• Christoffersen C.
      • Raghavan A.
      • Edmondson A.C.
      • Reutter H.M.
      • Ahmed B.
      • Ouazzani R.
      • Peloso G.M.
      • Vitali C.
      • et al.
      Loss of function of GALNT2 lowers high-density lipoproteins in humans, nonhuman primates, and rodents.
      )
      9:104902020rs1883025ABCA1C0.07Causative gene for Tangier disease (
      • Hovingh G.K.
      • Rader D.J.
      • Hegele R.A.
      HDL re-examined.
      )
      12:109562388rs7134594MVKT0.035MVK encodes mevalonate kinase, which is involved in biosynthesis of cholesterol and isoprenoids (
      • Browne C.
      • Timson D.J.
      In silico prediction of the effects of mutations in the human mevalonate kinase gene: towards a predictive framework for mevalonate kinase deficiency.
      ), although the closely linked MMAB gene encoding cob(I)alamin adenosyltransferase may actually underlie the HDL-C association at this locus (
      • Fogarty M.P.
      • Xiao R.
      • Prokunina-Olsson L.
      • Scott L.J.
      • Mohlke K.L.
      Allelic expression imbalance at high-density lipoprotein cholesterol locus MMAB-MVK.
      ).
      12:124777047rs838880SCARB1C0.048Causative gene for scavenger receptor B1 deficiency
      15:58391167rs1532085LIPCA0.107Causative gene for hepatic lipase deficiency
      16:56959412rs3764261CETPA0.241Causative gene for cholesteryl ester transfer protein deficiency
      16:81501185rs2925979CMIPC0.035Mechanism underlying association is poorly characterized.
      19:8368312rs7255436ANGPTL4A0.032Regulates LPL with reciprocal effects on triglycerides and HDL-C (
      • Dijk W.
      • Kersten S.
      Regulation of lipoprotein lipase by ANGPTL4.
      )
      SNP information from this table has been extracted from (
      • Willer C.J.
      • Schmidt E.M.
      • Sengupta S.
      • Peloso G.M.
      • Gustafsson S.
      • Kanoni S.
      • Ganna A.
      • Chen J.
      • Buchkovich M.L.
      • Mora S.
      • et al.
      Discovery and refinement of loci associated with lipid levels.
      ). Chr, chromosome; rsID, reference SNP cluster ID (accession number).
      The PTS results for the Lipid Genetics Clinic cohort were analyzed by phenotype and mutation status rather than on an individual level and were visualized with violin plots (Fig. 2A), which illustrate the distribution of PTSs within reference individuals (i.e., the European subgroup of the 1KG population) and low- or high-HDL-C patients. Neither the low- nor high-HDL-C/M+ group had a mean PTS that was significantly different from the reference population.
      Figure thumbnail gr2
      Fig. 2PTS analysis for low- and high-HDL-C/M− patients. Violin plots (similar to box plots, except that they also show the probability density of the data at different values) illustrate the distribution of polygenic scores for individuals in the control, low-HDL-C/M−, and high-HDL-C/M− groups in the Lipid Genetics Clinic cohort (A), the MHI Biobank cohort (B), and UPenn cohort (C). Red diamonds mark the mean PTS of the group. The total area of a single plot represents 100% of individuals in that group; wider sections of each plot represent an increased number of individuals with scores at that point, and narrower sections represent a decreased number of individuals. The top dashed line and bottom dashed line represent the threshold for the top 10th and bottom 10th percentiles of PTSs in the control population, respectively. The boxes indicate the percentage of individuals falling above or below the percentile thresholds. Percentile groups with significant ORs (%, %); **P < 0.01; ***P < 0.0001.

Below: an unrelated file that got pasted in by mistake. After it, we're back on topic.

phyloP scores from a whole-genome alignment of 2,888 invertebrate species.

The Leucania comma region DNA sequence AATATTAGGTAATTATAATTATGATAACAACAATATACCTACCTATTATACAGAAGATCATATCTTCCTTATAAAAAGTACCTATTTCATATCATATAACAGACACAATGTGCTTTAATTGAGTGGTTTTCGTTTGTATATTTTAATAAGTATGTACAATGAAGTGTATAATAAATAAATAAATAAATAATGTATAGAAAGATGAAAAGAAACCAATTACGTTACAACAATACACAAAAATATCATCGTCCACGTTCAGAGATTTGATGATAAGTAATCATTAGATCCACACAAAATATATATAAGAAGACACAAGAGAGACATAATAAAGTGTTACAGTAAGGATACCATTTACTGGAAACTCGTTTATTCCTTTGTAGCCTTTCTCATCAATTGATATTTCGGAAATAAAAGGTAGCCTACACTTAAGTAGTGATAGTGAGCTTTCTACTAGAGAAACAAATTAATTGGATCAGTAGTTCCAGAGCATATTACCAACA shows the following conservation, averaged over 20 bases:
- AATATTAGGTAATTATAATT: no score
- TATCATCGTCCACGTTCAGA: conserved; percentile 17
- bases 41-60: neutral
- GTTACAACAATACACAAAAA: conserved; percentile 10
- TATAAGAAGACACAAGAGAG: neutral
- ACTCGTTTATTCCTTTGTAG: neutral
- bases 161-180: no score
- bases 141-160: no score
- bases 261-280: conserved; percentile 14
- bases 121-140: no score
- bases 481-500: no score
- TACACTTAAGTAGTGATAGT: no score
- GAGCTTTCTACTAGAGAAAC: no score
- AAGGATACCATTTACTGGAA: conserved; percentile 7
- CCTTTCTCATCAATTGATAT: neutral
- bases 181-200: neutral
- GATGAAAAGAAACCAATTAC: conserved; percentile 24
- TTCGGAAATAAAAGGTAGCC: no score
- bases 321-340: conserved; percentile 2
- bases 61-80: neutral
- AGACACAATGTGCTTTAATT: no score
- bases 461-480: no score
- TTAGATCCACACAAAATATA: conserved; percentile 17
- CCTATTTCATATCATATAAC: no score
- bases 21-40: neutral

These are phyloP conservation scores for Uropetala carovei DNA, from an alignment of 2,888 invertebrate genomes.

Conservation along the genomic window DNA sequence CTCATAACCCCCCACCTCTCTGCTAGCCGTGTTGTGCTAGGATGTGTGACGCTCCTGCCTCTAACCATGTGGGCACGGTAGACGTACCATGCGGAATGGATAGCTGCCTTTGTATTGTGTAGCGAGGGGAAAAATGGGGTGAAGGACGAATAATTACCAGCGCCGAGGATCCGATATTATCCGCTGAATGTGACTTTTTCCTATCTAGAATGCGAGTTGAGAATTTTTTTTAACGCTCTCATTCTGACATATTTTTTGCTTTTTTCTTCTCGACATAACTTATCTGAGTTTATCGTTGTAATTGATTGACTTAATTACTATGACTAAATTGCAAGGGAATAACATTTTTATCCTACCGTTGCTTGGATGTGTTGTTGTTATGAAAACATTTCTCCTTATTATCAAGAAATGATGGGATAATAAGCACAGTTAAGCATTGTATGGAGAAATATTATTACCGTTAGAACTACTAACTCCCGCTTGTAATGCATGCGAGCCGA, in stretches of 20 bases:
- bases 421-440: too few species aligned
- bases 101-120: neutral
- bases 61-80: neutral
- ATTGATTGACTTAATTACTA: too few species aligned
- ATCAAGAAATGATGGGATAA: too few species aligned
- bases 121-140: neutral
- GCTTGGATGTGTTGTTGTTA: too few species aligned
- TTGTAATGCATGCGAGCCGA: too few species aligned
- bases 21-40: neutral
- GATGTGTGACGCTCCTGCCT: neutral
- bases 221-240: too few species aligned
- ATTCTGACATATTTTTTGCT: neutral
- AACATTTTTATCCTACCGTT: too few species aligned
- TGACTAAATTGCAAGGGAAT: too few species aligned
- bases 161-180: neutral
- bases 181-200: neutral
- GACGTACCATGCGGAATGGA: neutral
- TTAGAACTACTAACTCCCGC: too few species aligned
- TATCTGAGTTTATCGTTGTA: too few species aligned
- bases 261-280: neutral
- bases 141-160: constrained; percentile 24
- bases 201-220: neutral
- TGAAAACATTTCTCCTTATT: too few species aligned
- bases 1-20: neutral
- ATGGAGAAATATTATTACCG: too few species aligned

However, the mean PTSs for the low-HDL-C/M− patients (0.48 ± 0.18, unpaired Wilcoxon rank-sum, P < 0.0001) and the high-HDL-C/M− patients (0.65 ± 0.21, unpaired Wilcoxon rank-sum, P = 0.0015) were significantly less than and greater than the reference population (0.58 ± 0.19), respectively. In addition, 25.3% of low-HDL-C/M− patients fell below the bottom 10th percentile in comparison with 10.1% of the reference population (OR: 3.00 [95% CI: 1.67–5.35], P < 0.0001), whereas 20.2% of high-HDL-C/M− patients fell above the top 10th percentile in comparison with 10.3% of the reference population (OR: 2.19 [95% CI: 1.21–3.96], P = 0.006). A primarily polygenic basis for extreme HDL-C was considered for M− patients with an “extreme” PTS, below the bottom 10th or above the top 10th percentile for low- or high-HDL-C phenotypes, respectively (supplemental Fig. S2). When patients are grouped by PTS decile, there is a strong linear relationship between increasing PTS and HDL-C level (Fig. 3).
      Figure thumbnail gr3
      Fig. 3Mean HDL-C level in low- and high-HDL-C/M− patients from the Lipid Genetics Clinic by PTS decile. There is a strong linear relationship between increasing PTSs and HDL-C levels, as is indicated by the R2 value of 0.8696 (P < 0.0001). Vertical bars indicate standard errors of the mean.

      External validation of polygenic trait score

      Results from the MHI validation cohort were similar to those of the Lipid Genetics Clinic cohort. Groups with a mean PTS that was significantly different from the reference population (0.58 ± 0.19) were the low-HDL-C/M− patients (0.55 ± 0.20, P = 0.007) and the high-HDL-C/M− patients (0.64 ± 0.20, P < 0.0001) (Fig. 2B). Additionally, only the high-HDL-C/M− patients showed a significant OR: 19.0% of patients fell above the top 10th percentile in comparison with 9.9% of reference individuals (OR: 2.12 [95% CI: 1.48–3.02], P < 0.0001) (%Tables 3, %4). From the UPenn validation cohort, only the high-HDL-C/M− individuals (0.66 ± 0.20, P < 0.0001) had a mean PTS that was significantly different from that of the reference population (0.58 ± 0.19) (Fig. 2C). Similarly, only the high-HDL-C/M− patients showed a significant OR: 20.7% of patients fell above the top 10th percentile in comparison with 10.3% of reference individuals (OR: 2.27 [95% CI: 1.59–3.24], P < 0.0001) (%Tables 3, %4).